Burping a baby is an essential task that new parents must learn to do correctly. Babies tend to swallow air along with their milk or formula when feeding. This air can cause discomfort, bloating, and even spit-up. Burping helps release that trapped air and can help soothe a fussy baby.
This article will discuss how often you should burp your baby, tips for effective burping, and the best positions for burping.
How often should you burp your baby?
The frequency of burping depends on the baby’s age and feeding method. Generally, breastfed babies may not need to be burped as often as bottle-fed babies. Breastfed babies tend to swallow less air while feeding since they control the milk flow from the breast. It is recommended to burp your baby after switching sides or during a break in feeding.
For bottle-fed babies, burying them after every 2-3 ounces of milk or after every feeding is recommended. Some babies may need to be burped more frequently if they are prone to spitting up or have reflux.
Tips for effective burping
- Patting: Gently pat your baby’s back with your palm or fingertips. Start with light patting and gradually increase the pressure until your baby burps. Make sure to support your baby’s head and neck while patting.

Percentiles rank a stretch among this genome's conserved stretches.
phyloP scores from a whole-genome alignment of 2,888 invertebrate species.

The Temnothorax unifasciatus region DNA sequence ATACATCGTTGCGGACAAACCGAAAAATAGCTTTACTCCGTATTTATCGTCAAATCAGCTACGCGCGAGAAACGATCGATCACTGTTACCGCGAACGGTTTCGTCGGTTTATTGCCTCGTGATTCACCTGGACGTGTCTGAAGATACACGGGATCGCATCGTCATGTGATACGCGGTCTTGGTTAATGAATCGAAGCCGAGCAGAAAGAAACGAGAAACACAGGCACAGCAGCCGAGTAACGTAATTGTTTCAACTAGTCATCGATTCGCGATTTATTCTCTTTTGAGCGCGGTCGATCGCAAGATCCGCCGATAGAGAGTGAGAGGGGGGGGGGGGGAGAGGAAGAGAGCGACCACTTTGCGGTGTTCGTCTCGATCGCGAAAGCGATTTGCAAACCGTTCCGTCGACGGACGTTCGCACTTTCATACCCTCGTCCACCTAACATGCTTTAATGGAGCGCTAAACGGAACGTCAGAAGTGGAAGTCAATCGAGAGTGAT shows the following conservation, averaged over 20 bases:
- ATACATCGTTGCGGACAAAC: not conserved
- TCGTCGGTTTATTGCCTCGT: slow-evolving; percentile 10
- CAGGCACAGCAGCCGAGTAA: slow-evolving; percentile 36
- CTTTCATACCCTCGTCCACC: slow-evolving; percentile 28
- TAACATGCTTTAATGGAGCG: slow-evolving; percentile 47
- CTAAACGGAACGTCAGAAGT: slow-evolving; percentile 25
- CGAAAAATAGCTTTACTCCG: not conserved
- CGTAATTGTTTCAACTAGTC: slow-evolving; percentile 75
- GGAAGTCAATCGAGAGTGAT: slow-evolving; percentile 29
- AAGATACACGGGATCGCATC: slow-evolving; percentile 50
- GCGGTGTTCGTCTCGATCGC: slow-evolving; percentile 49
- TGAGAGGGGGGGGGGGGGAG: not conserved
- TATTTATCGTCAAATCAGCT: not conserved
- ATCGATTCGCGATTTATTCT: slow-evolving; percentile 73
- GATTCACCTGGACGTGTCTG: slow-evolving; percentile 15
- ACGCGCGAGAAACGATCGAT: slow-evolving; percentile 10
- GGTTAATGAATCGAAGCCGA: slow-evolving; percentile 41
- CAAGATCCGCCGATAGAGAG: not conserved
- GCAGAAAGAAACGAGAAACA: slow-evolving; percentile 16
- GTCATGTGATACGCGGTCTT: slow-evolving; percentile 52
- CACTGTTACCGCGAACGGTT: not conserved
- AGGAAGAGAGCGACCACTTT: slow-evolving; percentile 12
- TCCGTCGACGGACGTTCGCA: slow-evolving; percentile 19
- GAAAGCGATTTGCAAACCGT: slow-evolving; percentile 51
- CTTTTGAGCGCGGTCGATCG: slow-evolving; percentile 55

- Rubbing: Rubbing your baby’s back in a circular motion can also help release the trapped air. Use gentle pressure and move your hand in a clockwise direction.
- Sitting position: Sit your baby upright on your lap, supporting their chest and head with your hand. Lean your baby slightly forward and pat or rub their back. This position can help release the trapped air in their stomach.
- Over-the-shoulder position: Place your baby over your shoulder, supporting their head and neck with your hand. Pat or rub their back gently. This position can help release air from their upper chest.
- Face-down on your lap: Place your baby face-down on your lap, with their head slightly elevated. Gently pat or rub their back. This position can help release air from their lower chest.
- Walking: While holding your baby upright, walking can also help release the trapped air.
It is essential to burp your baby after feeding to prevent discomfort and fussiness. However, not all babies will burp after every feeding, so don’t worry if your baby doesn’t burp. If your baby is not fussy and seems comfortable after feeding, it may not need to be burped.
In conclusion, burping is an essential task that parents must learn to do correctly. The frequency of burping depends on the baby’s age and feeding method. Breastfed babies may not need to be burped as often as bottle-fed babies. There are various tips and positions for effective burping, including patting, rubbing, sitting, over-the-shoulder, face-down on your lap, and walking.
Consult your paediatrician if you have any concerns about your baby’s feeding or burping. With practice and patience, burping will become a natural part of your baby’s feeding routine.